To help it in development of current and future advanced diesel engine platforms, Cummins is buying Jacobs Vehicle Systems. Best known for the Jake Brake, today Jacobs also provides cylinder deactivation, start-and-stop and thermal management technologies.
It's a homecoming of sorts; in 1961, Jacobs introduced the first engine brake for commercial vehicles, which was invented by Clessie Cummins, the founder of Cummins.
The acquisition is part of Cummins’ continuing investment in key technologies to reduce greenhouse gas emissions and lower the air quality impacts of their products. Engine braking and cylinder deactivation technologies will be key components to meeting current and future emissions regulations. This acquisition will allow Cummins to better integrate these vital components with its medium- and heavy-duty engines. Both Cummins and Jacobs have also been working with Tula to test more sophisticated algorithms for cylinder deactivation technology.
The acquisition of the Altra Industrial Motion subsidiary also secures engine components for current and aftermarket products, and expands the Cummins Turbo Technologies’ business unit, Cummins officials said in a press release.
Jacobs has two primary manufacturing facilities in Bloomfield, Connecticut, and Suzhou, China, and Cummins expects to invest additional capacity and resources into those operations. Jacobs’ manufacturing footprint will help Cummins meet requirements of the United States-Mexico-Canada Agreement and further invest in the U.S.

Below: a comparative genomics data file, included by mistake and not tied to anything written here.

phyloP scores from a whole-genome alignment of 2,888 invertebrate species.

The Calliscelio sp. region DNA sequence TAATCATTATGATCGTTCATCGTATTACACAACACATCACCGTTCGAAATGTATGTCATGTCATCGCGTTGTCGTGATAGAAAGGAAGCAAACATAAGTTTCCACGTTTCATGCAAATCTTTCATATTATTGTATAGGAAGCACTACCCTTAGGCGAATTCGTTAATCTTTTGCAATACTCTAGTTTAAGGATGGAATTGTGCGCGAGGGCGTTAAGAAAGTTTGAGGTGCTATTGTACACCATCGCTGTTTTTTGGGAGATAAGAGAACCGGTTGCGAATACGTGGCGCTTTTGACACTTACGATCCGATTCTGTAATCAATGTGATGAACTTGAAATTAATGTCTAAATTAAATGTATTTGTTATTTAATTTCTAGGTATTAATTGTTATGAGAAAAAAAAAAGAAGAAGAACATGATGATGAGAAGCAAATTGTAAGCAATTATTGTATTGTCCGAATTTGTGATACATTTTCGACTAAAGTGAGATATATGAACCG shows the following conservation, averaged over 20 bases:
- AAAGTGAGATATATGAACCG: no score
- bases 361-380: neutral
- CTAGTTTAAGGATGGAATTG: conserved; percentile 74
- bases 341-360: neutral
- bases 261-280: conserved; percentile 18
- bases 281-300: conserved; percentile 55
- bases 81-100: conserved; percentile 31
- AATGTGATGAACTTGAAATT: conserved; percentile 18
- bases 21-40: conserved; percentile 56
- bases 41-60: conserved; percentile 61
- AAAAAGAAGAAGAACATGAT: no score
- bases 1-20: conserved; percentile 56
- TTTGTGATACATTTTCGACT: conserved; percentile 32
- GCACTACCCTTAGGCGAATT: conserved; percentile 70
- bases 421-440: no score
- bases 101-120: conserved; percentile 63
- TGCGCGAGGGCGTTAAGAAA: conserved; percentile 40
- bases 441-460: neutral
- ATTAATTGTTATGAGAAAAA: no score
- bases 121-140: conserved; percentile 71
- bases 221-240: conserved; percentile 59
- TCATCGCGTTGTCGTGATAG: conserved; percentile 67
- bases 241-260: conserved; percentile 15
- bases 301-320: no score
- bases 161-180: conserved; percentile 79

Jennifer Rumsey, Cummins’ president and chief operating officer, said she expects the transaction to provide financial returns and future growth opportunities through Jacobs’ engineering expertise, product portfolio and manufacturing capabilities.
Cummins plans to maintain Jacobs’ customer relationships.
Founded in 1961, Jacobs has roughly 600 employees and more than 60 years of experience in engine retarding and valve actuation systems for the commercial vehicle industry.
This acquisition is subject to customary closing conditions, including receipt of applicable regulatory approvals, and is expected to close in 2022.
See all comments